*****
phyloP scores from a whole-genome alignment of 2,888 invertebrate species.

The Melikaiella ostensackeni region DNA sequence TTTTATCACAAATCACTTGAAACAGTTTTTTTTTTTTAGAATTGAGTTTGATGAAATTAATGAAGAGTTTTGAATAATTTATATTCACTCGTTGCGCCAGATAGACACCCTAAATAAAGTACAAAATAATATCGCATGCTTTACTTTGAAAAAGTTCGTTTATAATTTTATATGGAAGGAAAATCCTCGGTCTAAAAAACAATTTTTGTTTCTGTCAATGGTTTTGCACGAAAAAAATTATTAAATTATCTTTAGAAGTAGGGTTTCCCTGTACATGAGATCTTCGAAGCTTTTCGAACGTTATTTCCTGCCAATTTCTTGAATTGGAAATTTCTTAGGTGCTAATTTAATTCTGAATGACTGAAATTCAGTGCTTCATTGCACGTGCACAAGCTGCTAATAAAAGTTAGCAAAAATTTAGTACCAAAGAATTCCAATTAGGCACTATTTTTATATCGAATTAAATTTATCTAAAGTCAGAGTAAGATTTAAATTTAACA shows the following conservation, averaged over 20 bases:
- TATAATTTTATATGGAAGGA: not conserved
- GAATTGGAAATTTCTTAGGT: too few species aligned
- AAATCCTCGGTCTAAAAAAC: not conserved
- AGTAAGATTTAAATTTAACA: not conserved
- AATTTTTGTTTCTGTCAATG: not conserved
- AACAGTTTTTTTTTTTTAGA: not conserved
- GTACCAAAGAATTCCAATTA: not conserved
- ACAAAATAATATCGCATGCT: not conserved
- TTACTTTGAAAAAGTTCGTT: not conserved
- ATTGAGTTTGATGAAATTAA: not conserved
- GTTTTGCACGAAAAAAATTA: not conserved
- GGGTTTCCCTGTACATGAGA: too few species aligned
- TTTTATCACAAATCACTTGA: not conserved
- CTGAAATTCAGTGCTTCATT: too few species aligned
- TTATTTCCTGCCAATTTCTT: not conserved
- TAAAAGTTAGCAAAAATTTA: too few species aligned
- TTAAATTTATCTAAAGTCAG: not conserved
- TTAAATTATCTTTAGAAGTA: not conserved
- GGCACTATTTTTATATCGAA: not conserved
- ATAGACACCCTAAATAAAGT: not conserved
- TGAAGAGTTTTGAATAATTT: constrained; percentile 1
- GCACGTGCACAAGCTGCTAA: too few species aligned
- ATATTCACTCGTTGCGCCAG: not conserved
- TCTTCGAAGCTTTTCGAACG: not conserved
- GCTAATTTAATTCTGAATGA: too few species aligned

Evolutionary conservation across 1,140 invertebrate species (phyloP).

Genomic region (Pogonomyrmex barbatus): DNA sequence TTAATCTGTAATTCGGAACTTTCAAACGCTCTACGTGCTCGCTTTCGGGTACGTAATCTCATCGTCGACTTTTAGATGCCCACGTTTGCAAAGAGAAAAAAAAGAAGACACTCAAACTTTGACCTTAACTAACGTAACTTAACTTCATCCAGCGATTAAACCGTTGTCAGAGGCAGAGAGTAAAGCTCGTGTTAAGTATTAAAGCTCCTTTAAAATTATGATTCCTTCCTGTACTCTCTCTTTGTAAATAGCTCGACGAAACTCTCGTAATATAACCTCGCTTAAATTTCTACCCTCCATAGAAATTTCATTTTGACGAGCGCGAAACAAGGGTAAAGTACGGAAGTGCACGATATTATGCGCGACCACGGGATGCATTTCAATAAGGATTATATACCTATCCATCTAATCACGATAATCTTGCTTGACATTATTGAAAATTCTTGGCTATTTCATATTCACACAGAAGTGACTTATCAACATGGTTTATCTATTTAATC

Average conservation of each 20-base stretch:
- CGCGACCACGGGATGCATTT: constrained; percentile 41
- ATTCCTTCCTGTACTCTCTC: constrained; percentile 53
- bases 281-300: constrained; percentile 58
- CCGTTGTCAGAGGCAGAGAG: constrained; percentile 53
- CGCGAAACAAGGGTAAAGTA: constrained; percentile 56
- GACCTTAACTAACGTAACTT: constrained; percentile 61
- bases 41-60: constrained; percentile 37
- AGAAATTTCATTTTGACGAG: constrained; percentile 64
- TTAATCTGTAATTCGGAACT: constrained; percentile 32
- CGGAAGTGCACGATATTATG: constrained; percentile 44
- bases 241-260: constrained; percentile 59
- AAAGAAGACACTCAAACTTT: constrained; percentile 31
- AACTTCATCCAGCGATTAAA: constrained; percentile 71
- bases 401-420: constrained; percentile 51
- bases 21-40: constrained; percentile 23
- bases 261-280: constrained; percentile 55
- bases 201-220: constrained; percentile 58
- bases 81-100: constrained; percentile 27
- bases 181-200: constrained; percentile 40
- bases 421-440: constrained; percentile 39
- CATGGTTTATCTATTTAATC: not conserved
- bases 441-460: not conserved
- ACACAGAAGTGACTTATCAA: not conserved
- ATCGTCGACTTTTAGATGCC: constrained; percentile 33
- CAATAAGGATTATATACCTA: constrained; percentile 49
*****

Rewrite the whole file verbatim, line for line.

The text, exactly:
phyloP scores from a whole-genome alignment of 2,888 invertebrate species.

The Melikaiella ostensackeni region DNA sequence TTTTATCACAAATCACTTGAAACAGTTTTTTTTTTTTAGAATTGAGTTTGATGAAATTAATGAAGAGTTTTGAATAATTTATATTCACTCGTTGCGCCAGATAGACACCCTAAATAAAGTACAAAATAATATCGCATGCTTTACTTTGAAAAAGTTCGTTTATAATTTTATATGGAAGGAAAATCCTCGGTCTAAAAAACAATTTTTGTTTCTGTCAATGGTTTTGCACGAAAAAAATTATTAAATTATCTTTAGAAGTAGGGTTTCCCTGTACATGAGATCTTCGAAGCTTTTCGAACGTTATTTCCTGCCAATTTCTTGAATTGGAAATTTCTTAGGTGCTAATTTAATTCTGAATGACTGAAATTCAGTGCTTCATTGCACGTGCACAAGCTGCTAATAAAAGTTAGCAAAAATTTAGTACCAAAGAATTCCAATTAGGCACTATTTTTATATCGAATTAAATTTATCTAAAGTCAGAGTAAGATTTAAATTTAACA shows the following conservation, averaged over 20 bases:
- TATAATTTTATATGGAAGGA: not conserved
- GAATTGGAAATTTCTTAGGT: too few species aligned
- AAATCCTCGGTCTAAAAAAC: not conserved
- AGTAAGATTTAAATTTAACA: not conserved
- AATTTTTGTTTCTGTCAATG: not conserved
- AACAGTTTTTTTTTTTTAGA: not conserved
- GTACCAAAGAATTCCAATTA: not conserved
- ACAAAATAATATCGCATGCT: not conserved
- TTACTTTGAAAAAGTTCGTT: not conserved
- ATTGAGTTTGATGAAATTAA: not conserved
- GTTTTGCACGAAAAAAATTA: not conserved
- GGGTTTCCCTGTACATGAGA: too few species aligned
- TTTTATCACAAATCACTTGA: not conserved
- CTGAAATTCAGTGCTTCATT: too few species aligned
- TTATTTCCTGCCAATTTCTT: not conserved
- TAAAAGTTAGCAAAAATTTA: too few species aligned
- TTAAATTTATCTAAAGTCAG: not conserved
- TTAAATTATCTTTAGAAGTA: not conserved
- GGCACTATTTTTATATCGAA: not conserved
- ATAGACACCCTAAATAAAGT: not conserved
- TGAAGAGTTTTGAATAATTT: constrained; percentile 1
- GCACGTGCACAAGCTGCTAA: too few species aligned
- ATATTCACTCGTTGCGCCAG: not conserved
- TCTTCGAAGCTTTTCGAACG: not conserved
- GCTAATTTAATTCTGAATGA: too few species aligned

Evolutionary conservation across 1,140 invertebrate species (phyloP).

Genomic region (Pogonomyrmex barbatus): DNA sequence TTAATCTGTAATTCGGAACTTTCAAACGCTCTACGTGCTCGCTTTCGGGTACGTAATCTCATCGTCGACTTTTAGATGCCCACGTTTGCAAAGAGAAAAAAAAGAAGACACTCAAACTTTGACCTTAACTAACGTAACTTAACTTCATCCAGCGATTAAACCGTTGTCAGAGGCAGAGAGTAAAGCTCGTGTTAAGTATTAAAGCTCCTTTAAAATTATGATTCCTTCCTGTACTCTCTCTTTGTAAATAGCTCGACGAAACTCTCGTAATATAACCTCGCTTAAATTTCTACCCTCCATAGAAATTTCATTTTGACGAGCGCGAAACAAGGGTAAAGTACGGAAGTGCACGATATTATGCGCGACCACGGGATGCATTTCAATAAGGATTATATACCTATCCATCTAATCACGATAATCTTGCTTGACATTATTGAAAATTCTTGGCTATTTCATATTCACACAGAAGTGACTTATCAACATGGTTTATCTATTTAATC

Average conservation of each 20-base stretch:
- CGCGACCACGGGATGCATTT: constrained; percentile 41
- ATTCCTTCCTGTACTCTCTC: constrained; percentile 53
- bases 281-300: constrained; percentile 58
- CCGTTGTCAGAGGCAGAGAG: constrained; percentile 53
- CGCGAAACAAGGGTAAAGTA: constrained; percentile 56
- GACCTTAACTAACGTAACTT: constrained; percentile 61
- bases 41-60: constrained; percentile 37
- AGAAATTTCATTTTGACGAG: constrained; percentile 64
- TTAATCTGTAATTCGGAACT: constrained; percentile 32
- CGGAAGTGCACGATATTATG: constrained; percentile 44
- bases 241-260: constrained; percentile 59
- AAAGAAGACACTCAAACTTT: constrained; percentile 31
- AACTTCATCCAGCGATTAAA: constrained; percentile 71
- bases 401-420: constrained; percentile 51
- bases 21-40: constrained; percentile 23
- bases 261-280: constrained; percentile 55
- bases 201-220: constrained; percentile 58
- bases 81-100: constrained; percentile 27
- bases 181-200: constrained; percentile 40
- bases 421-440: constrained; percentile 39
- CATGGTTTATCTATTTAATC: not conserved
- bases 441-460: not conserved
- ACACAGAAGTGACTTATCAA: not conserved
- ATCGTCGACTTTTAGATGCC: constrained; percentile 33
- CAATAAGGATTATATACCTA: constrained; percentile 49